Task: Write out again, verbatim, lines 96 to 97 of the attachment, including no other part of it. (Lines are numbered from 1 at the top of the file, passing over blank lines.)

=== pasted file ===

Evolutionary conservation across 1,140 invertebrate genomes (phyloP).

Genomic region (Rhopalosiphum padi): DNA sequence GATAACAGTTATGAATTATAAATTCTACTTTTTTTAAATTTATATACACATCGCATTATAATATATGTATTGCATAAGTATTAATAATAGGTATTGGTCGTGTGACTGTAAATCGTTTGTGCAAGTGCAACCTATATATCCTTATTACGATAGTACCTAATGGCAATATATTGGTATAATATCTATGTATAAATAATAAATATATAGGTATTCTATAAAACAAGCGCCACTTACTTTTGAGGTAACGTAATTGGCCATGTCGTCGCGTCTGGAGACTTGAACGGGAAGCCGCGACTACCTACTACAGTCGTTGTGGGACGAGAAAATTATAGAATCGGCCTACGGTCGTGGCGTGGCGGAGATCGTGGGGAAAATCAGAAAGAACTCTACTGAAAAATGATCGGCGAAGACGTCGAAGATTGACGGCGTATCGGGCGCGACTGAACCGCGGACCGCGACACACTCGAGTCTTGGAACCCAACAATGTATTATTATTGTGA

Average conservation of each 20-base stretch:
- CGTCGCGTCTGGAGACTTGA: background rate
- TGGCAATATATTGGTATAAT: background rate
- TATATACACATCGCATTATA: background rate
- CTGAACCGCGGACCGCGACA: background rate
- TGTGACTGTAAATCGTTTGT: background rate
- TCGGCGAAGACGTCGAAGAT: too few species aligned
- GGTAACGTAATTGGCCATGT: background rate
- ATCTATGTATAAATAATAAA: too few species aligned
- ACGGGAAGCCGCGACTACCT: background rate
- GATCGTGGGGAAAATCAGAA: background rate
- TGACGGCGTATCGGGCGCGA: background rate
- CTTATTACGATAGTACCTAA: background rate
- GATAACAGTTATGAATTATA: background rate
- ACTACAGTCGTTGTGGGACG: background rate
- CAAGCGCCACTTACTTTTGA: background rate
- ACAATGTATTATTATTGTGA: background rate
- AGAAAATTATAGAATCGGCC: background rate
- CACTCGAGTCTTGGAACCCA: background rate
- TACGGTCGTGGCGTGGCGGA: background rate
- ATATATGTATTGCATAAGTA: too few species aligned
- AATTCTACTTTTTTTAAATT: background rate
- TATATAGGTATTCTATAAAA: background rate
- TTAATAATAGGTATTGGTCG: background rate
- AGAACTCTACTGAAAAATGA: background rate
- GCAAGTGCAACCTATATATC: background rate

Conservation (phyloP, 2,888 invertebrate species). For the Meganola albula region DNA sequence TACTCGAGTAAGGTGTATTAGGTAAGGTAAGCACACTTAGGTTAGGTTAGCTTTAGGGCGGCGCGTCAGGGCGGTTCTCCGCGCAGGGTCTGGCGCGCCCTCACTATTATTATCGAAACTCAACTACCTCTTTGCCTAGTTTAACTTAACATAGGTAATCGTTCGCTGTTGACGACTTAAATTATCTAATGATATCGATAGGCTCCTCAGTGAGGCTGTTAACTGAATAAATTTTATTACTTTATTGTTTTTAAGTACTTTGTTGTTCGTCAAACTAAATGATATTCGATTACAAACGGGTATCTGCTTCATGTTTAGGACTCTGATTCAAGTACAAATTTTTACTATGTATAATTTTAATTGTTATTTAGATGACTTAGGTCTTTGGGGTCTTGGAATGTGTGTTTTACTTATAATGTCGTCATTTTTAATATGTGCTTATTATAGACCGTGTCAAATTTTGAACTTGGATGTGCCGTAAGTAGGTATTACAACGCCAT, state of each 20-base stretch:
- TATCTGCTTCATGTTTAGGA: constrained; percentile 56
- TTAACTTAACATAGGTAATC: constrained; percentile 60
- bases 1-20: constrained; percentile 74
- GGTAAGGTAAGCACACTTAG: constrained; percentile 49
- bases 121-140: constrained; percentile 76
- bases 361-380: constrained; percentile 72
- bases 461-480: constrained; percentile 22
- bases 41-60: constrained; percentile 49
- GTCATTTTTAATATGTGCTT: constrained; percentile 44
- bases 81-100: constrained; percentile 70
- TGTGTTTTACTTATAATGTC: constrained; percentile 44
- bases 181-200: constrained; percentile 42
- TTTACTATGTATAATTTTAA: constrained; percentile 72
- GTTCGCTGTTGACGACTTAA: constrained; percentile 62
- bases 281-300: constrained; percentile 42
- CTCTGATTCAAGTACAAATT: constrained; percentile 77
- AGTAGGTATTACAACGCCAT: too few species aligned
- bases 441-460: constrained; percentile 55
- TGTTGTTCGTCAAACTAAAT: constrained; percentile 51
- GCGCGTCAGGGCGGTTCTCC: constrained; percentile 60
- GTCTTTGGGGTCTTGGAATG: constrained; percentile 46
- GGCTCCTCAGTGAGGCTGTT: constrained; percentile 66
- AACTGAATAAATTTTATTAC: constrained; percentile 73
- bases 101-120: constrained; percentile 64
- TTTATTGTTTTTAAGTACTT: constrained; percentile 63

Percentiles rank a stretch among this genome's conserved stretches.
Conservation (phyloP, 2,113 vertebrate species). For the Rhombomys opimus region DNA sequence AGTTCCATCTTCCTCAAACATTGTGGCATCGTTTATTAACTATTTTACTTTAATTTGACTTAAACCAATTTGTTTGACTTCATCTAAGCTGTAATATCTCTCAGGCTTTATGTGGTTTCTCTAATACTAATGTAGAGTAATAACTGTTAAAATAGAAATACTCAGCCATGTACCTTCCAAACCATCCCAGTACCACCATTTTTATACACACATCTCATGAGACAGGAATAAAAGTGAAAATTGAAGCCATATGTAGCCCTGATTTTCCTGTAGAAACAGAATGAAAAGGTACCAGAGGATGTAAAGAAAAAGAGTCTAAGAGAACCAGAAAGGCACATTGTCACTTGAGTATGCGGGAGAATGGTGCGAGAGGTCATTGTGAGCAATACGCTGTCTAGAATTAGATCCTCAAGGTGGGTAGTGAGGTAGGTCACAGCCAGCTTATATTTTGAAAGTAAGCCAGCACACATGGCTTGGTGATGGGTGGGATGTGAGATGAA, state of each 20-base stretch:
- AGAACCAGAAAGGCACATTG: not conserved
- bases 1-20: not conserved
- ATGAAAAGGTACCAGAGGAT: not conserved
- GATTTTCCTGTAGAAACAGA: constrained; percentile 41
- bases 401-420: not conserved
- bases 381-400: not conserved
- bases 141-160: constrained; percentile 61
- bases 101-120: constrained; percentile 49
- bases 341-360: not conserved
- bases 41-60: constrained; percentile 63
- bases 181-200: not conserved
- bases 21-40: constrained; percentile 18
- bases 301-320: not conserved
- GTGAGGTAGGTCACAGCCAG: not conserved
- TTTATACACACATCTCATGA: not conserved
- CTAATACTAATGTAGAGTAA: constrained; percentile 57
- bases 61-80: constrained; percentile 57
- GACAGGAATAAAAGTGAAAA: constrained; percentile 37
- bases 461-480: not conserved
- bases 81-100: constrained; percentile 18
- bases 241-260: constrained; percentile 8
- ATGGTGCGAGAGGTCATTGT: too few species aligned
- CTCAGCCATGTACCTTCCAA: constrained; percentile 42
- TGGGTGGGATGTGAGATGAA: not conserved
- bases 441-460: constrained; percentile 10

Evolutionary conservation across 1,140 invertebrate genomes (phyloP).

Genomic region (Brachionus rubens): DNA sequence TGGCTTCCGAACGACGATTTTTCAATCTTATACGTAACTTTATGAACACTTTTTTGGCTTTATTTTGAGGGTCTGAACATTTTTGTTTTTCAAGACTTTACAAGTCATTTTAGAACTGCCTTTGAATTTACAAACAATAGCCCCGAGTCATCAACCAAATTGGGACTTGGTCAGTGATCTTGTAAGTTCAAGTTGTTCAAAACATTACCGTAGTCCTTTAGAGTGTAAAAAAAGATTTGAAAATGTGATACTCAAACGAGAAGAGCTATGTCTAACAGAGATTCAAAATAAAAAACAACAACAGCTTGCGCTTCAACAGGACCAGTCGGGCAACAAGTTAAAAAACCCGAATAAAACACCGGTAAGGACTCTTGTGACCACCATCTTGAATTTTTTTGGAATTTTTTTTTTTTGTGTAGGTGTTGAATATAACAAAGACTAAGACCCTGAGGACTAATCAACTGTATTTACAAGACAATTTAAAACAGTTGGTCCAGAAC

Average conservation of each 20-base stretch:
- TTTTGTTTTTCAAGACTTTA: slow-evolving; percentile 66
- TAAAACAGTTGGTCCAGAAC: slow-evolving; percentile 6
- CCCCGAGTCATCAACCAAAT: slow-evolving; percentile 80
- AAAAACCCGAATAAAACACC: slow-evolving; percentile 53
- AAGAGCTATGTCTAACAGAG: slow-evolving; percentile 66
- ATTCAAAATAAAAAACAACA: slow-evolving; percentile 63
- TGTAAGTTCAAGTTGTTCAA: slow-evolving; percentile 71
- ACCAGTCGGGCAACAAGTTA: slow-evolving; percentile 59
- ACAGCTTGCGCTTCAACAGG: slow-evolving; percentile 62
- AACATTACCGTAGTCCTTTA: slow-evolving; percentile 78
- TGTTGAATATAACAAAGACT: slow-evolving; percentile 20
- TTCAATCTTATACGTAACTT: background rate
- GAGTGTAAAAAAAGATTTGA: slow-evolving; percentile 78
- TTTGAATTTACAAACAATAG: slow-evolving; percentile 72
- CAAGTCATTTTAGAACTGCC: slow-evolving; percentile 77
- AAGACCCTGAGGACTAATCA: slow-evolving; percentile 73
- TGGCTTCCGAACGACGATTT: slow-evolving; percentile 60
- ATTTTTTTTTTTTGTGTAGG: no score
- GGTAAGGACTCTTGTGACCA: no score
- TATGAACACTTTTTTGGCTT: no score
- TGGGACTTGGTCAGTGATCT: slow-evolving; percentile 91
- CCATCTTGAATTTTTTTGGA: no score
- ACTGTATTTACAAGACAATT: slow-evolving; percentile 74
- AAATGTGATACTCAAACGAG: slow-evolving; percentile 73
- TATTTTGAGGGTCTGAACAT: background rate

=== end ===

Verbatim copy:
- TTCAATCTTATACGTAACTT: background rate
- GAGTGTAAAAAAAGATTTGA: slow-evolving; percentile 78